Actress Joan Fontaine was famous both for her Oscar-winning career and for her lifelong feud with her older sister, Olivia de Havilland. Fontaine's childhood was unsteady: her parents divorced when she was young, and young Joan was shuttled between her parents on two continents. The rivalry between Joan and her sister Olivia started early: "My sister was born a lion, and I a tiger, and in the laws of the jungle, they were never friends," she told writer Angela Fox Dunn in 1992. Nonetheless, Joan followed her sister into the acting business in Hollywood, taking the last name of her mother's second husband. Dark blonde and elegantly handsome, she worked her way through a few years in B movies before hitting it big as the vulnerable young wife in the sunspense drama Rebecca, directed by Alfred Hitchcock. She was Oscar-nominated for the role, and Hitchcock the paired her with Cary Grant for his next film, Suspicion, again with Fontaine as a vulnerable young wife. This time she won the Academy Award as best actress, in the same year when her sister was nominated for the film Hold Back the Dawn. It was the high point of Fontaine's career. She stayed busy through the 1940s and 1950s, but in mostly forgettable films like From This Day Forward (1946) and Kiss the Blood Off My Hands (1948). Her last feature was the 1966 horror film The Witches (aka The Devil's Own), though she appeared on TV now and then (including the obligatory appearance on The Love Boat) into the 1980s. Her feud with her sister never ended, waxing and waning until Fontaine's death in 2013. Her other films included Gunga Din (1939), Jane Eyre (1944, with Orson Welles), Ivanhoe (1952, as Rowena) and Island in the Sun (1957, with Harry Belafonte). Her 1978 memoir was titled No Bed of Roses.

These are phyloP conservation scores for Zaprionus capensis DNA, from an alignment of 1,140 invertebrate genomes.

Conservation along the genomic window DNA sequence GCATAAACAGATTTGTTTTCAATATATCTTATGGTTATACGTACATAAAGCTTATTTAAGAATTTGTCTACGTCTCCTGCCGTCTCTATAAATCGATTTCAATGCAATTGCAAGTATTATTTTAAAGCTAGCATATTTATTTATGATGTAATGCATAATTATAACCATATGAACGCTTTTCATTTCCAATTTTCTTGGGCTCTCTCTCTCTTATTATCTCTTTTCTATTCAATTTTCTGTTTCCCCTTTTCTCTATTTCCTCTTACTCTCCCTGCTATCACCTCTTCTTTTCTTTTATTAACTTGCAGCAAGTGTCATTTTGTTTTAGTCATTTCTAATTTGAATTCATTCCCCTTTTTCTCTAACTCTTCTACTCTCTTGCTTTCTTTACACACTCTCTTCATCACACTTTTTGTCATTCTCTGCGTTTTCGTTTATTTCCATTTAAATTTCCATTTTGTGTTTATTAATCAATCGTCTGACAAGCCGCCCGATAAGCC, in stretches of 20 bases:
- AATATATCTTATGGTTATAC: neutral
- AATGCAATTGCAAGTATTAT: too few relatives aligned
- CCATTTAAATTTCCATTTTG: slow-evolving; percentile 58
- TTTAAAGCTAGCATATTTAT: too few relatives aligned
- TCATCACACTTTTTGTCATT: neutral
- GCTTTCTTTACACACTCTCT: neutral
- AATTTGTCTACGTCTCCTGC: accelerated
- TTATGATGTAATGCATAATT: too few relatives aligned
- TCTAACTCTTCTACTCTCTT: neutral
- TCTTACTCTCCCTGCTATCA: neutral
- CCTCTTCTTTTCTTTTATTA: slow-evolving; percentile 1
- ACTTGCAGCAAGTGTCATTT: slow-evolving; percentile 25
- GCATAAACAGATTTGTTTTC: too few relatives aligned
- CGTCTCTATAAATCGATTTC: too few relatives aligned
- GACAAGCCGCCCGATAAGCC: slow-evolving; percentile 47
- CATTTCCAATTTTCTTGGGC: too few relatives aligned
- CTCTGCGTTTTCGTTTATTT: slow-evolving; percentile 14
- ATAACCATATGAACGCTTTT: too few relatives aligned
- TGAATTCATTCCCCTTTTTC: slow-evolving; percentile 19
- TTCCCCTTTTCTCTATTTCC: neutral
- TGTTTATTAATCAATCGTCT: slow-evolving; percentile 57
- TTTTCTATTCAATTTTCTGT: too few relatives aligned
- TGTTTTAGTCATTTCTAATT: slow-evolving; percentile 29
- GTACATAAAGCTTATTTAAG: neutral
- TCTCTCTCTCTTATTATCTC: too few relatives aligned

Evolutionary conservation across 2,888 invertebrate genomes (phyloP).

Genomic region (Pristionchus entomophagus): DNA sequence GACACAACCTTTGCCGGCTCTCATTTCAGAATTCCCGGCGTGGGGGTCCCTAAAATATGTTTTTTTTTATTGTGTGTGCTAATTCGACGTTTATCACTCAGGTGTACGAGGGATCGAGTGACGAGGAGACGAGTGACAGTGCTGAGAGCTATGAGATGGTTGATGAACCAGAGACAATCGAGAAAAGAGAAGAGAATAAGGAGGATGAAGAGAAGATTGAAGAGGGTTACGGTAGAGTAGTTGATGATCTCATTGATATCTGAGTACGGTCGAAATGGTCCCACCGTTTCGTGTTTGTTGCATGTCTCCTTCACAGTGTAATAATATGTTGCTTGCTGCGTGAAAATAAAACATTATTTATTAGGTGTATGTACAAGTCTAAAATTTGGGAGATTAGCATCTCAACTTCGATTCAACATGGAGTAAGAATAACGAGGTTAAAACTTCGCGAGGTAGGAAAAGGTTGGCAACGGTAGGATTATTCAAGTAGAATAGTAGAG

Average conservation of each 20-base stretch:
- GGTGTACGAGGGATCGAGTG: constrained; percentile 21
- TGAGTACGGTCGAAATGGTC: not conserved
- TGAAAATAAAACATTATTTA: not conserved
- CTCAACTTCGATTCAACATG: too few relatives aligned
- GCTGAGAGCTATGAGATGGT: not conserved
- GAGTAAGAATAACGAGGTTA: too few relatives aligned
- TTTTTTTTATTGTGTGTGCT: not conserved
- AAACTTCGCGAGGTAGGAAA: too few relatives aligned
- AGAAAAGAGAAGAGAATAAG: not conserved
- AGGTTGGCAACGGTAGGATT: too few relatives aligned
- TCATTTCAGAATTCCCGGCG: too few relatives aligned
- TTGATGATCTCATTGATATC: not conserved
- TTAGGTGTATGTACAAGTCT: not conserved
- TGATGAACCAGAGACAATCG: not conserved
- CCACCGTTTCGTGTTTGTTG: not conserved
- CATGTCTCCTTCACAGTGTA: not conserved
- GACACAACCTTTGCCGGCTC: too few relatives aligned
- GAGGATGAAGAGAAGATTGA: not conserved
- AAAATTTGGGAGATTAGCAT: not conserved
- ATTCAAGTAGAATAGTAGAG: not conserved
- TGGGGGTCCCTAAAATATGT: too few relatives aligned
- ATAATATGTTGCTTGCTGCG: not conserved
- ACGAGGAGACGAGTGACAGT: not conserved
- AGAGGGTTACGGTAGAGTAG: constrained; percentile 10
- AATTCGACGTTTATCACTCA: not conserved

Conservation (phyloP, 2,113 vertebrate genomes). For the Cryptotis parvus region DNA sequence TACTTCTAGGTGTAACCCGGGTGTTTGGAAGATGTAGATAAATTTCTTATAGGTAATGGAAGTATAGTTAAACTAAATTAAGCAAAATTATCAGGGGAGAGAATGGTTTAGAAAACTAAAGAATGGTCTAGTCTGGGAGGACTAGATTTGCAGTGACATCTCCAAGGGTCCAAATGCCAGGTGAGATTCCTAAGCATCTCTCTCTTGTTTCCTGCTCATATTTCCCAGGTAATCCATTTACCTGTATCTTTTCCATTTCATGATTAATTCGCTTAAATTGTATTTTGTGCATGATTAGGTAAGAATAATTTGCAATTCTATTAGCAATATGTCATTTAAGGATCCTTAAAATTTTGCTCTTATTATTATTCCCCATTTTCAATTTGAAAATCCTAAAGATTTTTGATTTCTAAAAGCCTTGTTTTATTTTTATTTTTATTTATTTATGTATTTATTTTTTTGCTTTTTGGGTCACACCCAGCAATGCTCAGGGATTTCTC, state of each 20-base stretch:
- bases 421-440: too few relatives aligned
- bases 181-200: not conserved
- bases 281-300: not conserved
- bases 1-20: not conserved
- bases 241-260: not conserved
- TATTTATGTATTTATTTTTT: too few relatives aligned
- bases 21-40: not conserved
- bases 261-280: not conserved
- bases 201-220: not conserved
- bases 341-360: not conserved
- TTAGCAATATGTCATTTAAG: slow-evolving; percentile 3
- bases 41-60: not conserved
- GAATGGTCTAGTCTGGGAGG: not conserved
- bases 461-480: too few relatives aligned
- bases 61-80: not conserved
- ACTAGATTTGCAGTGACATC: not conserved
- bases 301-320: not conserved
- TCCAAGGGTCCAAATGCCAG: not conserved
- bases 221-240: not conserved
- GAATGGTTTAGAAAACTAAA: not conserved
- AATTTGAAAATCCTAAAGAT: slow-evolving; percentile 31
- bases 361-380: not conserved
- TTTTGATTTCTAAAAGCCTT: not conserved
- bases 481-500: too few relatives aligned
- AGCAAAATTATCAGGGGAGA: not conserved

Though born in Tokyo to a British citizen, Joan Fontaine became a U.S. citizen in 1943… Her father was a cousin of airplane designer and builder Sir Geoffrey de Havilland… She was married four times: to actor Brian Aherne (1939-1945), to film producer William Dozier (1946-1951), to writer and producer Collier Young (1952-1961), and to magazine editor Alfred Wright Jr. (1964 to 1969). All four marriages ended in divorce. She had a daughter, Deborah Dozier, with William Dozier.
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